When I go into schools and classrooms to ask how I can support homeroom teachers in their art lessons, there are generally speaking three kind of teachers:
A: loves art, and would love to be an art teacher, but for variuos reasons they can't.
B: think it's a waste of time.
C: it's a nice subject but they really don't like teaching art, because ut's messy, unorganized and loud...
So, this blog post is dedicated to Group C...
Because: if you are a teacher A, your lessons are probably full of art anyway, you might even teach maths trough art and everybody calls you the "artist" teacher.
Well, teacher B.... not sure if you read this blog, and if... deep in your heart you are a teacher C anyway and should keep on reading!
Welcome teacher C!
You love art, and you know how much students love doing art, and you probably know of all the benefits art brings to a students life... now: let's get your art lessons going!
Step one: ignore the concept that art lessons need to be FREE and students are allowed to run wild in your classroom. During my lessons I expect students to stay in their spot (standing or sitting... I don't mind, but they have a spot)
Step two: get your art supplies organized!
Ok, this might be a little challenge, but it help in the long run.
Means, make sure you have enough e.g paint brushes, water pots, pencils, erasers ready and give them a designated space in your room, or have them in a box, where students know where they are.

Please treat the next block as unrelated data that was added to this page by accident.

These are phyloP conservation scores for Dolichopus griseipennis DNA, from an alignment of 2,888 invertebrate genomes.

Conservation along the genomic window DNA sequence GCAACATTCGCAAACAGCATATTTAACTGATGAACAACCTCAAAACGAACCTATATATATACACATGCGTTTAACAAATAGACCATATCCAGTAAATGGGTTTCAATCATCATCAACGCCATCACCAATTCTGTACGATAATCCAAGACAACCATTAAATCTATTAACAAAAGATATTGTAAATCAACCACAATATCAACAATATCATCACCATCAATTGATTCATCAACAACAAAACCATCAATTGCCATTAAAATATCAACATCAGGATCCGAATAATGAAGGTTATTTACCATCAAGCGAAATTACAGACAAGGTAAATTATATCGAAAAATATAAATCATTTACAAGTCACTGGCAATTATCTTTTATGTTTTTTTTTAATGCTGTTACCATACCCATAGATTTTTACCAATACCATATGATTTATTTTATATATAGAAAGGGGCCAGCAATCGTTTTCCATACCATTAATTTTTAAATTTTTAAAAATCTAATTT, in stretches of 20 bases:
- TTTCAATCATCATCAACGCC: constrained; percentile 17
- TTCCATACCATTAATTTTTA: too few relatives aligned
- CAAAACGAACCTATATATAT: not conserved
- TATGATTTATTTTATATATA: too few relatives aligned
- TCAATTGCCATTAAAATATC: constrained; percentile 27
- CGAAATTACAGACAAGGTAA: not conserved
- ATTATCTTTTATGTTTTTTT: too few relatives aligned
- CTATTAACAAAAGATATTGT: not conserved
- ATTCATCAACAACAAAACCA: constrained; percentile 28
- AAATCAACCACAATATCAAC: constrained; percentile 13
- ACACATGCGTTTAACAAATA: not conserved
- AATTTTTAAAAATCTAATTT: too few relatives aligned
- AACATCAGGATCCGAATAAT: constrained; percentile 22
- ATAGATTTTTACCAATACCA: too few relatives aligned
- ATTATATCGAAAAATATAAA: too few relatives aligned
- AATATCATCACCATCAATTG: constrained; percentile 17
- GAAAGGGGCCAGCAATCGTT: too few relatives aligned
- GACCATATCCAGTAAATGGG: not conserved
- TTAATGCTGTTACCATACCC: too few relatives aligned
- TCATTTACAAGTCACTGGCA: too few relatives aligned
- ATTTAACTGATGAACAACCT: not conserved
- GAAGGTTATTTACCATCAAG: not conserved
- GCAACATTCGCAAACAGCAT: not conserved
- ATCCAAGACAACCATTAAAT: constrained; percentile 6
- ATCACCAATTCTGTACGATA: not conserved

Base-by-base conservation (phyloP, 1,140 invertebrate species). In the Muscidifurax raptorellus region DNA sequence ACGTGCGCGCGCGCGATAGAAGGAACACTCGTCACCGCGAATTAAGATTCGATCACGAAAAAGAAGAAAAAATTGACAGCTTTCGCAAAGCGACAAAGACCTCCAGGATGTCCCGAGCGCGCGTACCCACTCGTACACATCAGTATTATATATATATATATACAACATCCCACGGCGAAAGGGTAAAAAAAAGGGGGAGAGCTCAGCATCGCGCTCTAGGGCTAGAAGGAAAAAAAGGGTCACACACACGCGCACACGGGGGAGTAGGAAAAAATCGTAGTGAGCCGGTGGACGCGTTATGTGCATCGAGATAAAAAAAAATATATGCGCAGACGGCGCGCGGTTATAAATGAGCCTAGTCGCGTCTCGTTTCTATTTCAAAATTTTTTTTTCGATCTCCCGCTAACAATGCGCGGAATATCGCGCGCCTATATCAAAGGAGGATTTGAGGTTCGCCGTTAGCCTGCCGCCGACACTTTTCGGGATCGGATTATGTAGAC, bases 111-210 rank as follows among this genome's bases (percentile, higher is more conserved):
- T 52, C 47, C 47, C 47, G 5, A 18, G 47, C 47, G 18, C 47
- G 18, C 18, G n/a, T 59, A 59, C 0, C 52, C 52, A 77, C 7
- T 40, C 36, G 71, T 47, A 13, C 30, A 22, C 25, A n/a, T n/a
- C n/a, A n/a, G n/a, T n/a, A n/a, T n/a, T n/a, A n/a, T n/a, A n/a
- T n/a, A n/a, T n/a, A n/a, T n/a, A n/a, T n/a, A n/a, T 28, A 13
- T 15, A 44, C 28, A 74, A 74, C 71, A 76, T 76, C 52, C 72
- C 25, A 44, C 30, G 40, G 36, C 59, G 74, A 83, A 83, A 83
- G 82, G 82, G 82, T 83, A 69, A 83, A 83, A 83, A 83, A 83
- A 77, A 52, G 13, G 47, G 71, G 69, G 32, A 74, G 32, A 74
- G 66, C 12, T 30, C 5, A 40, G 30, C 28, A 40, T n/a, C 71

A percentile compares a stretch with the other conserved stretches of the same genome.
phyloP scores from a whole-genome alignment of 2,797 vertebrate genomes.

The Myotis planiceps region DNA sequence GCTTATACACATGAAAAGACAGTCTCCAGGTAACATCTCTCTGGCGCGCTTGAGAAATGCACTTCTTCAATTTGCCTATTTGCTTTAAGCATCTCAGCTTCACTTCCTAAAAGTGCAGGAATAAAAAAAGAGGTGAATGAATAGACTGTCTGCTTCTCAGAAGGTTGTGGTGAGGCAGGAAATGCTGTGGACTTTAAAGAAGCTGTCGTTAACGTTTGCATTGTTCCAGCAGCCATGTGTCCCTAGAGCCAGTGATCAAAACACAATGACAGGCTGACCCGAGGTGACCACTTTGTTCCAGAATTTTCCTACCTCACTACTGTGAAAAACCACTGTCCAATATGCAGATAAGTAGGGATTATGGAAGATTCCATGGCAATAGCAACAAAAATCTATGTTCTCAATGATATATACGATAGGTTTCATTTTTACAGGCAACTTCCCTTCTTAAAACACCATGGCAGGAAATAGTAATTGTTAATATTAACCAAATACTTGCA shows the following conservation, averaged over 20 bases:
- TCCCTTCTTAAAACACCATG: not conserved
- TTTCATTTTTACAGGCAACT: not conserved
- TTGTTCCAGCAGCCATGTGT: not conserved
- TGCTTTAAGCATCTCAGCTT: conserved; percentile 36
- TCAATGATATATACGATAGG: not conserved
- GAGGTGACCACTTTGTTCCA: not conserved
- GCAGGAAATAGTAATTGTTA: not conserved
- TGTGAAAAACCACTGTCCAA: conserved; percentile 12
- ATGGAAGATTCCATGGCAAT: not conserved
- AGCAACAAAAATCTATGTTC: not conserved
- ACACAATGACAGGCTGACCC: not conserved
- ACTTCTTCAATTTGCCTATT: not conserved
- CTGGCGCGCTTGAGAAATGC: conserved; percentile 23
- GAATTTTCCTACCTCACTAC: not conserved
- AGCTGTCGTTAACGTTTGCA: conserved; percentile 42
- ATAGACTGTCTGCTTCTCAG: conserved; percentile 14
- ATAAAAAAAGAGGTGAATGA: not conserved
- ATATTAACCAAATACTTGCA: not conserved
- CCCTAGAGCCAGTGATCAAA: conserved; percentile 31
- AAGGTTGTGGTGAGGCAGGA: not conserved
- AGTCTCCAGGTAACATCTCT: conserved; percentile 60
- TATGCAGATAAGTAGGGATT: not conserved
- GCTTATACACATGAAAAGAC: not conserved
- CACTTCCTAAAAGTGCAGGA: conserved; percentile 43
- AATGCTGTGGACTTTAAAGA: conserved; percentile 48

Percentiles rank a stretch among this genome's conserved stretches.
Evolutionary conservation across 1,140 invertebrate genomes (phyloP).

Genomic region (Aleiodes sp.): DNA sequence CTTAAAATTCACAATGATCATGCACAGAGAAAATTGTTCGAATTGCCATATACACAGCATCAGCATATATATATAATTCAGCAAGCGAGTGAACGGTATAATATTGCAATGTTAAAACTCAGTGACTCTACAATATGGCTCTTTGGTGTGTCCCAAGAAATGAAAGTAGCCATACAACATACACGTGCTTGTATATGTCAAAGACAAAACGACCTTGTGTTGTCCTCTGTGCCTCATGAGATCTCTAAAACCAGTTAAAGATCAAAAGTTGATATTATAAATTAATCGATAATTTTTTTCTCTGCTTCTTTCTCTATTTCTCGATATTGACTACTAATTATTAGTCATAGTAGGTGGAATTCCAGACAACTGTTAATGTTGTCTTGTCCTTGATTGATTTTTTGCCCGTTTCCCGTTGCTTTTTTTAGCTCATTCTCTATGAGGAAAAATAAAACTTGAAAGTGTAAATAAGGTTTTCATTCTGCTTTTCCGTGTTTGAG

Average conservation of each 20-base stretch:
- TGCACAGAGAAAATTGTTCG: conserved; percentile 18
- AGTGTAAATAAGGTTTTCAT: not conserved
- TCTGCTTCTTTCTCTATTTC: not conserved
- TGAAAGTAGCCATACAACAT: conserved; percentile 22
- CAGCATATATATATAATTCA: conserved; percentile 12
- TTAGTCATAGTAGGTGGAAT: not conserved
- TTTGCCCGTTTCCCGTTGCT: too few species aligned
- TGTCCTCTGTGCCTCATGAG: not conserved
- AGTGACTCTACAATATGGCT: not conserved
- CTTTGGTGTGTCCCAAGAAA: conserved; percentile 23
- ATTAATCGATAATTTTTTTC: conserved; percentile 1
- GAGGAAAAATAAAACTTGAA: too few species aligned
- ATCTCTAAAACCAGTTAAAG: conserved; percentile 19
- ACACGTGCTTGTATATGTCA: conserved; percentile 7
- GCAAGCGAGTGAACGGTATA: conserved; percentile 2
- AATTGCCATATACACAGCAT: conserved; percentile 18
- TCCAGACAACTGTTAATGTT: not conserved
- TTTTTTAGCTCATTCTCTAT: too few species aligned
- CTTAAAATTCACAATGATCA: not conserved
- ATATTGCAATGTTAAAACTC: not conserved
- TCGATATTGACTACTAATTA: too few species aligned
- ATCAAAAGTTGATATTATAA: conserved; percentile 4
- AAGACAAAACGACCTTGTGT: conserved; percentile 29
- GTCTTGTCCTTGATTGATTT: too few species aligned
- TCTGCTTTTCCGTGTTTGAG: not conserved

Step three: Have a plan. Here for use one of my "ready to teach" lesson plans don't make the actual working time longer then 20 min.
Now you go, make sure all students have their art supplies RIGHT in front of them. Why? another blog post
Tell them their task and let them do. It's your time to watch, motivate the scared ones and praise the confident students.
When the 20-30 min are over I always count down 3,2,1 paintbrush, so they don't have time to rush and destroy some of their work.
Have three students helping you collecting all art supplies in a bag or bucket. Don't bother with cleaning up too much, paint brushes survive a few hours in paint (but please don't put them in water!!!).
When all tables are free from paints and brushes make the students talk about their work. Usually they are super keen on showing their art work. And this you can do for the rest of the lesson. Give them applause, make classmates ask questions.
Now, you can either take a few responsible students take cleaning the brushes in the bathroom or do this with them later.
Trust me, the fun you and your students have is worth the little hassle.